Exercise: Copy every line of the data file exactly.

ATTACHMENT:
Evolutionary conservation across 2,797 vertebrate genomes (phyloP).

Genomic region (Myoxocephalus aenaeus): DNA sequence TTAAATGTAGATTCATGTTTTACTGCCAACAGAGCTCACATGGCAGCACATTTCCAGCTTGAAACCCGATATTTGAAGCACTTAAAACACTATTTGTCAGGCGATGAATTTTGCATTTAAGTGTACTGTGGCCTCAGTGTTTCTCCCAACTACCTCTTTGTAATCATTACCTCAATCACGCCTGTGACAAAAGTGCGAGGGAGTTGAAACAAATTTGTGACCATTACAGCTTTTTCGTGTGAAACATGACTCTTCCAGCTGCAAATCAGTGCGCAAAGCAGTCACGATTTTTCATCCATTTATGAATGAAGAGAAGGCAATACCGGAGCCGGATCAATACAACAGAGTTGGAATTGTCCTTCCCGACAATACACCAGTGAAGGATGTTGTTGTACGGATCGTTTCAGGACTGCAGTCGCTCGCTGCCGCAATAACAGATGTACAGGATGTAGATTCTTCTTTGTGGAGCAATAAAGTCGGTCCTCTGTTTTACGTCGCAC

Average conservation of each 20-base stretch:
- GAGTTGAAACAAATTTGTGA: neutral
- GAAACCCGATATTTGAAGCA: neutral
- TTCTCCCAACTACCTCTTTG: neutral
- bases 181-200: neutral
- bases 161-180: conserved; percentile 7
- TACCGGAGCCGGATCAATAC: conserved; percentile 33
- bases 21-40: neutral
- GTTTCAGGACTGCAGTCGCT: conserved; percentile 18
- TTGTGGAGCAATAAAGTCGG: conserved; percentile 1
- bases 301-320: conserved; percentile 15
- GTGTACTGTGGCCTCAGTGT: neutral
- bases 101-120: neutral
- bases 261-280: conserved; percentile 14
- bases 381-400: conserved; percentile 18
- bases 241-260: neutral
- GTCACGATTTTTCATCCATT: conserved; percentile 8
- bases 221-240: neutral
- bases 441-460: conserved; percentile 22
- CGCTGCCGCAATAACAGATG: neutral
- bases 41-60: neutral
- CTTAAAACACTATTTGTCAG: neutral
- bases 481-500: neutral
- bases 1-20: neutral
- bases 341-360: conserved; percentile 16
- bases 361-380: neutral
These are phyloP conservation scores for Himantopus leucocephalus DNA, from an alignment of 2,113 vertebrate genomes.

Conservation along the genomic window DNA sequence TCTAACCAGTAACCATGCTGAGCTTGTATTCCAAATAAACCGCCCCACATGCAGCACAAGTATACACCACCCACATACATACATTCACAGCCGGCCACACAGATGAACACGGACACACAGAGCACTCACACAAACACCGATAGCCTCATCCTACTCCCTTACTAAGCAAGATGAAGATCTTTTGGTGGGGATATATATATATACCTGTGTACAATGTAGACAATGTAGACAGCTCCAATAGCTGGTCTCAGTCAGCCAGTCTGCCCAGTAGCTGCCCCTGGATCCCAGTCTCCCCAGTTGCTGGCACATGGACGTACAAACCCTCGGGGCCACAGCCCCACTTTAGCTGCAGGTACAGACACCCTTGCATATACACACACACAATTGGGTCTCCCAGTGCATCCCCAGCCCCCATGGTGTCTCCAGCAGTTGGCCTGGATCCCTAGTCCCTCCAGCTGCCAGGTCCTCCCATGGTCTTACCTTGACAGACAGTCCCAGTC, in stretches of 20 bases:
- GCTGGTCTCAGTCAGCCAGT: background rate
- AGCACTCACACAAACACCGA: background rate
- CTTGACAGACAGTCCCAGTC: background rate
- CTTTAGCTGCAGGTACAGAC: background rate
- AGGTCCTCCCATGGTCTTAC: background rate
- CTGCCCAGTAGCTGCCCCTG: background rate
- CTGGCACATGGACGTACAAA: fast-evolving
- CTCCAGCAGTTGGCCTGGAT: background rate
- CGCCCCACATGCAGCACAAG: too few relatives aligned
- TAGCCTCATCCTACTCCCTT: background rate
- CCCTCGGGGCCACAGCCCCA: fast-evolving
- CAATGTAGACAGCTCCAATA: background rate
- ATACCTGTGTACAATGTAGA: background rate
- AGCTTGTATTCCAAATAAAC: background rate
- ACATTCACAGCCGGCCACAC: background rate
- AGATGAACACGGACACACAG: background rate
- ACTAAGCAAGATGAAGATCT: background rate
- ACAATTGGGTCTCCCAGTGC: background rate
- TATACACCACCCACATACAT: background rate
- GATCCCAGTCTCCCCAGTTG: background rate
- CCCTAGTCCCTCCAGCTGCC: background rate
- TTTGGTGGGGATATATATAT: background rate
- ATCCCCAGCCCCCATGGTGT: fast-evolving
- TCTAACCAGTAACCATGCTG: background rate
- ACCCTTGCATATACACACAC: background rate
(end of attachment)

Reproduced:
Evolutionary conservation across 2,797 vertebrate genomes (phyloP).

Genomic region (Myoxocephalus aenaeus): DNA sequence TTAAATGTAGATTCATGTTTTACTGCCAACAGAGCTCACATGGCAGCACATTTCCAGCTTGAAACCCGATATTTGAAGCACTTAAAACACTATTTGTCAGGCGATGAATTTTGCATTTAAGTGTACTGTGGCCTCAGTGTTTCTCCCAACTACCTCTTTGTAATCATTACCTCAATCACGCCTGTGACAAAAGTGCGAGGGAGTTGAAACAAATTTGTGACCATTACAGCTTTTTCGTGTGAAACATGACTCTTCCAGCTGCAAATCAGTGCGCAAAGCAGTCACGATTTTTCATCCATTTATGAATGAAGAGAAGGCAATACCGGAGCCGGATCAATACAACAGAGTTGGAATTGTCCTTCCCGACAATACACCAGTGAAGGATGTTGTTGTACGGATCGTTTCAGGACTGCAGTCGCTCGCTGCCGCAATAACAGATGTACAGGATGTAGATTCTTCTTTGTGGAGCAATAAAGTCGGTCCTCTGTTTTACGTCGCAC

Average conservation of each 20-base stretch:
- GAGTTGAAACAAATTTGTGA: neutral
- GAAACCCGATATTTGAAGCA: neutral
- TTCTCCCAACTACCTCTTTG: neutral
- bases 181-200: neutral
- bases 161-180: conserved; percentile 7
- TACCGGAGCCGGATCAATAC: conserved; percentile 33
- bases 21-40: neutral
- GTTTCAGGACTGCAGTCGCT: conserved; percentile 18
- TTGTGGAGCAATAAAGTCGG: conserved; percentile 1
- bases 301-320: conserved; percentile 15
- GTGTACTGTGGCCTCAGTGT: neutral
- bases 101-120: neutral
- bases 261-280: conserved; percentile 14
- bases 381-400: conserved; percentile 18
- bases 241-260: neutral
- GTCACGATTTTTCATCCATT: conserved; percentile 8
- bases 221-240: neutral
- bases 441-460: conserved; percentile 22
- CGCTGCCGCAATAACAGATG: neutral
- bases 41-60: neutral
- CTTAAAACACTATTTGTCAG: neutral
- bases 481-500: neutral
- bases 1-20: neutral
- bases 341-360: conserved; percentile 16
- bases 361-380: neutral
These are phyloP conservation scores for Himantopus leucocephalus DNA, from an alignment of 2,113 vertebrate genomes.

Conservation along the genomic window DNA sequence TCTAACCAGTAACCATGCTGAGCTTGTATTCCAAATAAACCGCCCCACATGCAGCACAAGTATACACCACCCACATACATACATTCACAGCCGGCCACACAGATGAACACGGACACACAGAGCACTCACACAAACACCGATAGCCTCATCCTACTCCCTTACTAAGCAAGATGAAGATCTTTTGGTGGGGATATATATATATACCTGTGTACAATGTAGACAATGTAGACAGCTCCAATAGCTGGTCTCAGTCAGCCAGTCTGCCCAGTAGCTGCCCCTGGATCCCAGTCTCCCCAGTTGCTGGCACATGGACGTACAAACCCTCGGGGCCACAGCCCCACTTTAGCTGCAGGTACAGACACCCTTGCATATACACACACACAATTGGGTCTCCCAGTGCATCCCCAGCCCCCATGGTGTCTCCAGCAGTTGGCCTGGATCCCTAGTCCCTCCAGCTGCCAGGTCCTCCCATGGTCTTACCTTGACAGACAGTCCCAGTC, in stretches of 20 bases:
- GCTGGTCTCAGTCAGCCAGT: background rate
- AGCACTCACACAAACACCGA: background rate
- CTTGACAGACAGTCCCAGTC: background rate
- CTTTAGCTGCAGGTACAGAC: background rate
- AGGTCCTCCCATGGTCTTAC: background rate
- CTGCCCAGTAGCTGCCCCTG: background rate
- CTGGCACATGGACGTACAAA: fast-evolving
- CTCCAGCAGTTGGCCTGGAT: background rate
- CGCCCCACATGCAGCACAAG: too few relatives aligned
- TAGCCTCATCCTACTCCCTT: background rate
- CCCTCGGGGCCACAGCCCCA: fast-evolving
- CAATGTAGACAGCTCCAATA: background rate
- ATACCTGTGTACAATGTAGA: background rate
- AGCTTGTATTCCAAATAAAC: background rate
- ACATTCACAGCCGGCCACAC: background rate
- AGATGAACACGGACACACAG: background rate
- ACTAAGCAAGATGAAGATCT: background rate
- ACAATTGGGTCTCCCAGTGC: background rate
- TATACACCACCCACATACAT: background rate
- GATCCCAGTCTCCCCAGTTG: background rate
- CCCTAGTCCCTCCAGCTGCC: background rate
- TTTGGTGGGGATATATATAT: background rate
- ATCCCCAGCCCCCATGGTGT: fast-evolving
- TCTAACCAGTAACCATGCTG: background rate
- ACCCTTGCATATACACACAC: background rate